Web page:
Due to decades of progress in childhood cancer diagnosis and treatment, most children not only survive the disease, but grow up to lead productive lives. However, research on the long-term effects of radiation therapy, chemotherapy, and other cancer treatments indicates that, over time, childhood cancer survivors are more likely than those in the general population to develop chronic health problems or second cancers.
Now a study led by Memorial Sloan-Kettering biostatistician Chaya Moskowitz confirms that female childhood cancer survivors who were treated with radiation to the chest have a high risk of developing breast cancer at a young age – a risk that is comparable to that of women who have mutations in BRCA1 or BRCA2 genes. Mutations in these genes have been associated with a greatly increased risk for developing breast cancer before age 50.
“Previous studies have shown that women treated with radiation to the chest for childhood cancer have an increased risk for breast cancer, but ours is the first to demonstrate that their risk is comparable to women with BRCA mutations,” says Dr. Moskowitz, who presented the research at the 2012 American Society of Clinical Oncology (ASCO) Annual Meeting in Chicago in early June.
“While most women are aware that hereditary mutations can increase their risk for breast cancer, few are aware that radiation to the chest can also increase this risk, including the women who themselves were treated,” she adds.
Dr. Moskowitz and colleagues analyzed data from more than 1,200 female childhood cancer survivors participating in the Childhood Cancer Survivor Study, which involves survivors diagnosed with a childhood cancer between 1970 and 1986 at multiple institutions in the United States and Canada. Information was also drawn from 4,570 female first-degree relatives (mothers, sisters, and daughters) of women participating in the international Women's Environmental Cancer and Radiation Epidemiology (WECARE) Study.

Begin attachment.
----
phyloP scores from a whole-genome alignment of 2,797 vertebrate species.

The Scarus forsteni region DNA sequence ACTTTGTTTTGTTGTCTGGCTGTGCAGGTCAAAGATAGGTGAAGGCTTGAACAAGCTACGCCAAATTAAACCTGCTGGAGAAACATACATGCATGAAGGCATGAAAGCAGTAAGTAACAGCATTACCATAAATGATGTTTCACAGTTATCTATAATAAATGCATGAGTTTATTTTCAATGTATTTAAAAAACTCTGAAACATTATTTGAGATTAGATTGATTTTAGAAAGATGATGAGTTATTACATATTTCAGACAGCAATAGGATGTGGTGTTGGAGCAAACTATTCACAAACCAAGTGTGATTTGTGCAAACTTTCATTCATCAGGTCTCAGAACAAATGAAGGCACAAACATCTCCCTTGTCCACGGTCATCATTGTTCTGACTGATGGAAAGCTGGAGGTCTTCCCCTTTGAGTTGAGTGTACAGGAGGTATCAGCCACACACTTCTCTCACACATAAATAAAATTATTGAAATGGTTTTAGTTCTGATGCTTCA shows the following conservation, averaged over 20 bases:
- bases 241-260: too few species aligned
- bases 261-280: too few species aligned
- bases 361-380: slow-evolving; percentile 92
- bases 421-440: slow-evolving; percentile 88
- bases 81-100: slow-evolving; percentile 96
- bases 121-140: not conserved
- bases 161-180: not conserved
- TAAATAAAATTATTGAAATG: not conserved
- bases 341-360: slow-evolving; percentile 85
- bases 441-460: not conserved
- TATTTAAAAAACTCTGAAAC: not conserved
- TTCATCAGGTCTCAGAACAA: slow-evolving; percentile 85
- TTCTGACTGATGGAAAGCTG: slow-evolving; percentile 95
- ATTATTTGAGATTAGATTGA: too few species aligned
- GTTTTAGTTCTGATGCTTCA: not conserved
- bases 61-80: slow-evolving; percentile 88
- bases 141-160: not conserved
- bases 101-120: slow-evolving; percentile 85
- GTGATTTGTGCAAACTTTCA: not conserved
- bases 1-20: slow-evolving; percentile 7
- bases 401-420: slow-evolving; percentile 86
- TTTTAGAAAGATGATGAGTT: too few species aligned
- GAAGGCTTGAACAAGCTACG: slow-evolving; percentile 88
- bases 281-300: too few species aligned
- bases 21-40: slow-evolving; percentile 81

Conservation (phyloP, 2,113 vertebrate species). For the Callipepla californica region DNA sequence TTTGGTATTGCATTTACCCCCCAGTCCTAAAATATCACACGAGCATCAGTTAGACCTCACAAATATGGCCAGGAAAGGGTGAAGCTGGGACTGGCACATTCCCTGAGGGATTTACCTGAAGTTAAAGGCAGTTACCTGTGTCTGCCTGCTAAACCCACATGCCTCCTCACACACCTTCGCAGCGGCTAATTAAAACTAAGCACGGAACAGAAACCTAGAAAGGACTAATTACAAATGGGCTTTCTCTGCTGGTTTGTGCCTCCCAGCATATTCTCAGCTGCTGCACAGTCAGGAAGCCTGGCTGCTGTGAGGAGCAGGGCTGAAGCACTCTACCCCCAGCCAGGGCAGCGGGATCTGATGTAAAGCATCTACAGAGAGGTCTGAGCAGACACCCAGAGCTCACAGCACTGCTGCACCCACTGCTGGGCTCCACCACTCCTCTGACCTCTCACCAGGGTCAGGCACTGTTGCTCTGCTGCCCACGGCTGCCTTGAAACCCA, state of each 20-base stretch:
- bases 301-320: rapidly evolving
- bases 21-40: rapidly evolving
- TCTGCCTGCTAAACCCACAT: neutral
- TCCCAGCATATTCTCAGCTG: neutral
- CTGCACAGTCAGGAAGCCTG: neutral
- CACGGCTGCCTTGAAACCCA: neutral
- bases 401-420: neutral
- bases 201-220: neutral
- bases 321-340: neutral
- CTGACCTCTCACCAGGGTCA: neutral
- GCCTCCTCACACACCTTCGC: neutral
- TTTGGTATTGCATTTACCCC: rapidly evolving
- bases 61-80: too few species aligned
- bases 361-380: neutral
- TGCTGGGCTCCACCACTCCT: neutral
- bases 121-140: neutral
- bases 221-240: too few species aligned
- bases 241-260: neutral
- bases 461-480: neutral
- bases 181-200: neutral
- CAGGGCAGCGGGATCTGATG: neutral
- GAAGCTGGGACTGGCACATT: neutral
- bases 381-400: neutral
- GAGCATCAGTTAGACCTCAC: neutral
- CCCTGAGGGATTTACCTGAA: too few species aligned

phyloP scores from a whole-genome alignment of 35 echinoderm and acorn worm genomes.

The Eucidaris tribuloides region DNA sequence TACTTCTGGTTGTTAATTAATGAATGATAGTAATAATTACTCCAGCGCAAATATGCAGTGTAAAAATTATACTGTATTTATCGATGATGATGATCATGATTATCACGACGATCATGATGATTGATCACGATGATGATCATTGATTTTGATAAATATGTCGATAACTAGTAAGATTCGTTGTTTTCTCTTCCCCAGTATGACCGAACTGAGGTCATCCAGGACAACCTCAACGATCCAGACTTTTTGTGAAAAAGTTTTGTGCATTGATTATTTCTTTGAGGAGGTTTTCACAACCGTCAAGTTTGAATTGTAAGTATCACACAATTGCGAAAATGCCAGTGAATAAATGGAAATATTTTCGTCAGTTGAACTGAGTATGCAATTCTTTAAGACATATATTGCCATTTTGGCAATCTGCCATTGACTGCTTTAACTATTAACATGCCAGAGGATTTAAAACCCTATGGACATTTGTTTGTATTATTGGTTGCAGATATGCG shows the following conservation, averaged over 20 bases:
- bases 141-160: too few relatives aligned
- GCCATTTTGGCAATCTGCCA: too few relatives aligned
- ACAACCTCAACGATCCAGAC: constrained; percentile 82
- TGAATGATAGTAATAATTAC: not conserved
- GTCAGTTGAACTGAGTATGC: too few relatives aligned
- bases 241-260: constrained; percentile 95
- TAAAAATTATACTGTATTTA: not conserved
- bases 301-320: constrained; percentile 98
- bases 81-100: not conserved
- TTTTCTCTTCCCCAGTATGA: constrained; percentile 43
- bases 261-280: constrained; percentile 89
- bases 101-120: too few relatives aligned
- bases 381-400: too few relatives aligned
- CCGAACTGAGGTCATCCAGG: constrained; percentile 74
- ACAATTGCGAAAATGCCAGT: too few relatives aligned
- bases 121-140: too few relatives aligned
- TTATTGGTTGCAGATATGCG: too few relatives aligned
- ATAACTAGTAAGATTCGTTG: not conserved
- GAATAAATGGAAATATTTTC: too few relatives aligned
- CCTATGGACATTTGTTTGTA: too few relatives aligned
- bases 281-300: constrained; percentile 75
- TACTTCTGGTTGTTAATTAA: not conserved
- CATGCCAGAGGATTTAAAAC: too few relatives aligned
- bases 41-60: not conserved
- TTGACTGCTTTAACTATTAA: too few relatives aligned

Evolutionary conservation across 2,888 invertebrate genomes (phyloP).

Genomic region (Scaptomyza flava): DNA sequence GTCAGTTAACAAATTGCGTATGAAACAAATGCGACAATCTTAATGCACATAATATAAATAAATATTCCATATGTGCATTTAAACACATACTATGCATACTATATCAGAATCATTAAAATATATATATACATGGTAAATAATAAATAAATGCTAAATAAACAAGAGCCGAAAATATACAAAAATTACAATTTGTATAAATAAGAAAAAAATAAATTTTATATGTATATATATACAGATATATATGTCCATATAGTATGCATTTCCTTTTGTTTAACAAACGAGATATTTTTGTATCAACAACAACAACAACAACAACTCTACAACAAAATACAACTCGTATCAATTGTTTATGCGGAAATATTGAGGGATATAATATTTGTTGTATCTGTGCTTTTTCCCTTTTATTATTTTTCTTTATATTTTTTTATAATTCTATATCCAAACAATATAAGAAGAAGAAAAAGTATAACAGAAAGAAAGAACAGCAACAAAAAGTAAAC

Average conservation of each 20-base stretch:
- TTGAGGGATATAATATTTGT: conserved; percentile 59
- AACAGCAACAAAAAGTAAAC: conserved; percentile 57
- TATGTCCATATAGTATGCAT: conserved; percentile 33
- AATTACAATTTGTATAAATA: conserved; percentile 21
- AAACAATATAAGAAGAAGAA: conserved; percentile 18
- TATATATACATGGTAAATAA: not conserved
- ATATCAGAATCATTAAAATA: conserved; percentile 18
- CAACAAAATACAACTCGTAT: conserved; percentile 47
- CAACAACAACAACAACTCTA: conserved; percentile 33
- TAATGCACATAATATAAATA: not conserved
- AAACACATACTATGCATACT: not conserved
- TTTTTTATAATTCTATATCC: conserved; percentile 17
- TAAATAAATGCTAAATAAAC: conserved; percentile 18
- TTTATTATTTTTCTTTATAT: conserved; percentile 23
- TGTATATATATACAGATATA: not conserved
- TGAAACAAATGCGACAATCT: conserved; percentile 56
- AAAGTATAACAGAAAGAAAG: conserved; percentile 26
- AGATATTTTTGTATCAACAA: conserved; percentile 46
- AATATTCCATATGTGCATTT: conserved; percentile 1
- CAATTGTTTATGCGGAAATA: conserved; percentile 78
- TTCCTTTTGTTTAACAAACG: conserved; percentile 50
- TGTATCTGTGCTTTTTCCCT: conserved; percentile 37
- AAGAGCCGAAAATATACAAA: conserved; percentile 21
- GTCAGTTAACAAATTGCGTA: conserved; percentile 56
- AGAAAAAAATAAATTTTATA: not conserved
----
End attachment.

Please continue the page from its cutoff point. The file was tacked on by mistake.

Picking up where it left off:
The researchers found that 24 percent of women treated with chest radiation as children had developed breast cancer by the age of 50. By comparison, the disease occurred in 31 percent of women of the same age who carried a BRCA1 mutation.
Value of Long-Term Follow-Up Care
Memorial Sloan-Kettering is a member of the Children’s Oncology Group (COG), a clinical trials consortium supported by the National Cancer Institute. The COG has developed guidelines for the screening and management of side effects appearing sometimes years after the treatment of childhood cancer survivors.
For females treated with doses of chest radiation amounting to 20 gray units (Gy) or more, the recommendation has been to initiate breast cancer surveillance with annual mammography and breast MRI, either beginning at age 25 or eight years after radiation therapy, whichever occurs later.
According to the recent findings, females treated with lower doses of chest radiation (10 to 19 Gy) are also more likely to develop breast cancer at a young age, and thus may also benefit from a breast cancer screening.
“Our findings underscore the importance of creating and adhering to a long-term follow-up plan for childhood cancer survivors,” adds Dr. Moskowitz. “Here at Memorial Sloan-Kettering we are very fortunate to have a program in place to help transition our pediatric patients into adult survivors. There are very few institutions that offer this kind of continued care.”
Memorial Sloan-Kettering established a Long-Term Follow-Up Program in 1990 to help survivors of pediatric cancers navigate and manage chronic medical conditions. In 2005, the Adult Long-Term Follow-Up Program was established to support childhood cancer survivors into their adult years. Both programs fall under the umbrella of the cancer survivorship program, a Memorial Sloan-Kettering initiative to address the long-term consequences of cancer and its treatment.
In a June 4 USA TODAY story, ASCO President and pediatric oncologist Michael Link notes that the research findings reflect a growing sensitivity that for children with cancer, “cure is not enough.”